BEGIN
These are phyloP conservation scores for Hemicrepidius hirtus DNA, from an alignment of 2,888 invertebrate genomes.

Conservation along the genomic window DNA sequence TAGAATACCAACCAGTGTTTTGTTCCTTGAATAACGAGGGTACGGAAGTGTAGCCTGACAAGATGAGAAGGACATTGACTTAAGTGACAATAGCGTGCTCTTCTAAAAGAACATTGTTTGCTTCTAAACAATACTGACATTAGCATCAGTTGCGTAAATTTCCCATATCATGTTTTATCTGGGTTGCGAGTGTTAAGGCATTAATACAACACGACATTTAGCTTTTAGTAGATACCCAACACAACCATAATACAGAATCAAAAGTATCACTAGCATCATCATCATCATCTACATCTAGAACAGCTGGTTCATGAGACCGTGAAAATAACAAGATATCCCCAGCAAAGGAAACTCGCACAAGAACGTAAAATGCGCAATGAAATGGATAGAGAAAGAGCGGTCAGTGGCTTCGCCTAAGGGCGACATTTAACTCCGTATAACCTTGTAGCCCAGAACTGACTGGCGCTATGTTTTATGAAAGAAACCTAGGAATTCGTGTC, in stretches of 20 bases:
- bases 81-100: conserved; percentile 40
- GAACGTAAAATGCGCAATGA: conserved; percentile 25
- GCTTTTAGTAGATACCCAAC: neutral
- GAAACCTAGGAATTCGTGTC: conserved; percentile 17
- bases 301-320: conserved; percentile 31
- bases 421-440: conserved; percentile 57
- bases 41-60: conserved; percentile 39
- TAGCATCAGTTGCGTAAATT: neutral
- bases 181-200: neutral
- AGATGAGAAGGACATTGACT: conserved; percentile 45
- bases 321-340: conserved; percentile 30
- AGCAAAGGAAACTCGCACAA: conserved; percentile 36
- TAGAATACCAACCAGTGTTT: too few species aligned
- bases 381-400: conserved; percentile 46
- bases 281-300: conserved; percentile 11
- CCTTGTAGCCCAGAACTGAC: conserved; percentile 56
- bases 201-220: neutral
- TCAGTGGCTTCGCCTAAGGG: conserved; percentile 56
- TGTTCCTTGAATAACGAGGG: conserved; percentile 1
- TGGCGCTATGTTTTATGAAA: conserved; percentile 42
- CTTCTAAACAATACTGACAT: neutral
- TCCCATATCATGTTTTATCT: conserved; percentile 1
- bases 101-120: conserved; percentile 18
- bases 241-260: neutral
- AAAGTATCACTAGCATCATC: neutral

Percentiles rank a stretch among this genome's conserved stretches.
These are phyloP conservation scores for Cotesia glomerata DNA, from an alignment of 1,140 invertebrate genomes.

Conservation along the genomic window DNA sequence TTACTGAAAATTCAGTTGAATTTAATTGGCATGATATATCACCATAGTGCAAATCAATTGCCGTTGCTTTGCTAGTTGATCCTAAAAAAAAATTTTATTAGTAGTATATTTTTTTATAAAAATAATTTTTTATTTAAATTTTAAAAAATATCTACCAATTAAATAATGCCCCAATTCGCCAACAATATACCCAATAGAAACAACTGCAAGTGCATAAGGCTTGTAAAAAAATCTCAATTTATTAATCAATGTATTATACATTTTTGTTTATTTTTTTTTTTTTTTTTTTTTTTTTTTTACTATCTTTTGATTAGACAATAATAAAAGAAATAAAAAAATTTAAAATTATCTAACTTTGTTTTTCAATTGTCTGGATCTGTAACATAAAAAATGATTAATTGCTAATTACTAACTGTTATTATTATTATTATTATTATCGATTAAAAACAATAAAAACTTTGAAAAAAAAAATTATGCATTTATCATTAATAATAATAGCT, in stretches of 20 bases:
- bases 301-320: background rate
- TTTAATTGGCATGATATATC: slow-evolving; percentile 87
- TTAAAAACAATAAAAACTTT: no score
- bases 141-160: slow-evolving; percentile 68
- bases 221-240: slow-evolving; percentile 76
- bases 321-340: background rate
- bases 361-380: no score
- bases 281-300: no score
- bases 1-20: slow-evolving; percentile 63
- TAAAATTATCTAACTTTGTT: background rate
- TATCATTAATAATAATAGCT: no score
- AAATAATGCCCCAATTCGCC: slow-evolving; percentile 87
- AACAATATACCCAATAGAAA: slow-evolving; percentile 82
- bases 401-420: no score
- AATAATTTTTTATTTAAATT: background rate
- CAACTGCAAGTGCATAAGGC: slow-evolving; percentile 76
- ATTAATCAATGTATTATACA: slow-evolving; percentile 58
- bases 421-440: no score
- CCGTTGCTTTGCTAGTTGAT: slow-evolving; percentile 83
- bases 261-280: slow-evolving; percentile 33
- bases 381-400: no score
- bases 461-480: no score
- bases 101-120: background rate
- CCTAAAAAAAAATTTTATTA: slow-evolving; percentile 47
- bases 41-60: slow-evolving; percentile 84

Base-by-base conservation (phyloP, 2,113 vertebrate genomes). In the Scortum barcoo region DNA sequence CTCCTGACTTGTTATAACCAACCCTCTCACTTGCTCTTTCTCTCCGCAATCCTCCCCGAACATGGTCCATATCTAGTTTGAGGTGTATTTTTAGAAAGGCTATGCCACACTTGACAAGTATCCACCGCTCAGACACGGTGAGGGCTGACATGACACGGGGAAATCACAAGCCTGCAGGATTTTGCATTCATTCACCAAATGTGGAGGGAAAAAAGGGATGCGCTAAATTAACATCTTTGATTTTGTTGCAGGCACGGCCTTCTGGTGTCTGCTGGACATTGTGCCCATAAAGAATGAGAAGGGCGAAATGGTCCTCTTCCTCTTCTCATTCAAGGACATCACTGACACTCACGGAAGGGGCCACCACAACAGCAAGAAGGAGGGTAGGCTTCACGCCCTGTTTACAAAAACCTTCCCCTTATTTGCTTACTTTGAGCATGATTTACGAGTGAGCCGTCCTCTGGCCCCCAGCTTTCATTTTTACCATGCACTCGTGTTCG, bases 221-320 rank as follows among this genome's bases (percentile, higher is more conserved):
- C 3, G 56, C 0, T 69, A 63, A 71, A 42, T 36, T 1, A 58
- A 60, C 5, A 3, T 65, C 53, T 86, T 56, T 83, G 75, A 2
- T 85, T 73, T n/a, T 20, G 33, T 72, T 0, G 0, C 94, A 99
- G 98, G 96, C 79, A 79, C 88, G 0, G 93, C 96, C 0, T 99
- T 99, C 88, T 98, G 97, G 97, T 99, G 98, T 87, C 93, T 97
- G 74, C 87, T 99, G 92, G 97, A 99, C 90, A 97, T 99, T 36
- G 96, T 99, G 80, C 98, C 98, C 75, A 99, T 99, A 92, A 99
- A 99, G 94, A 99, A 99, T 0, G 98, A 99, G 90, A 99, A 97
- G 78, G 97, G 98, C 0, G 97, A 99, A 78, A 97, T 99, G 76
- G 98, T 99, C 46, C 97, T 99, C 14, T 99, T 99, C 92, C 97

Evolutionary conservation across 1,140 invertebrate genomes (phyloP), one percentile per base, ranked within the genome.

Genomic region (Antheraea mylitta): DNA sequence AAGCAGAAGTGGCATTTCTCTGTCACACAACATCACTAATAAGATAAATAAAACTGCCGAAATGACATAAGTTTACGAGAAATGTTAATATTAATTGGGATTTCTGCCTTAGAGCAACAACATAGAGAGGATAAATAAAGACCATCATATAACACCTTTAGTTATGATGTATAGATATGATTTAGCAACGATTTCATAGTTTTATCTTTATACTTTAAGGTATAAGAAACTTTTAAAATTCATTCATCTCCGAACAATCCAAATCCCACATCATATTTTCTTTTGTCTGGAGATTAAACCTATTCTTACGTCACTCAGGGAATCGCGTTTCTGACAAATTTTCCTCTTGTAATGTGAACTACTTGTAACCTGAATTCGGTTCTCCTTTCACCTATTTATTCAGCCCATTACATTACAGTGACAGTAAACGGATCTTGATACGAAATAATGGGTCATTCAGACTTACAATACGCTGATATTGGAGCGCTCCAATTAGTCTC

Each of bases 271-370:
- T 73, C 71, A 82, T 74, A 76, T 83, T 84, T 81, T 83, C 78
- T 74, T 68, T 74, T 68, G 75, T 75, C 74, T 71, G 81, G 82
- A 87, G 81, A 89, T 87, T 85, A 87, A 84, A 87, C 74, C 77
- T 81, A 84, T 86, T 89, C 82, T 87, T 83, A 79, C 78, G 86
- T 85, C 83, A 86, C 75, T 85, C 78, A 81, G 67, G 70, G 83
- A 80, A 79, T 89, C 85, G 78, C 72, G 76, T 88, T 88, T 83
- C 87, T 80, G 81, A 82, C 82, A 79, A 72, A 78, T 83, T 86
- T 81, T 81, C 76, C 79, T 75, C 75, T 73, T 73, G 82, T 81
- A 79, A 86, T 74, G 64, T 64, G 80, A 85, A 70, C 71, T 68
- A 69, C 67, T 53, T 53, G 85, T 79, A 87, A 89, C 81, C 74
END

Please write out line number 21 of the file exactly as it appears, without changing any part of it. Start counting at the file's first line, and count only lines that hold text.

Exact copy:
- TGTTCCTTGAATAACGAGGG: conserved; percentile 1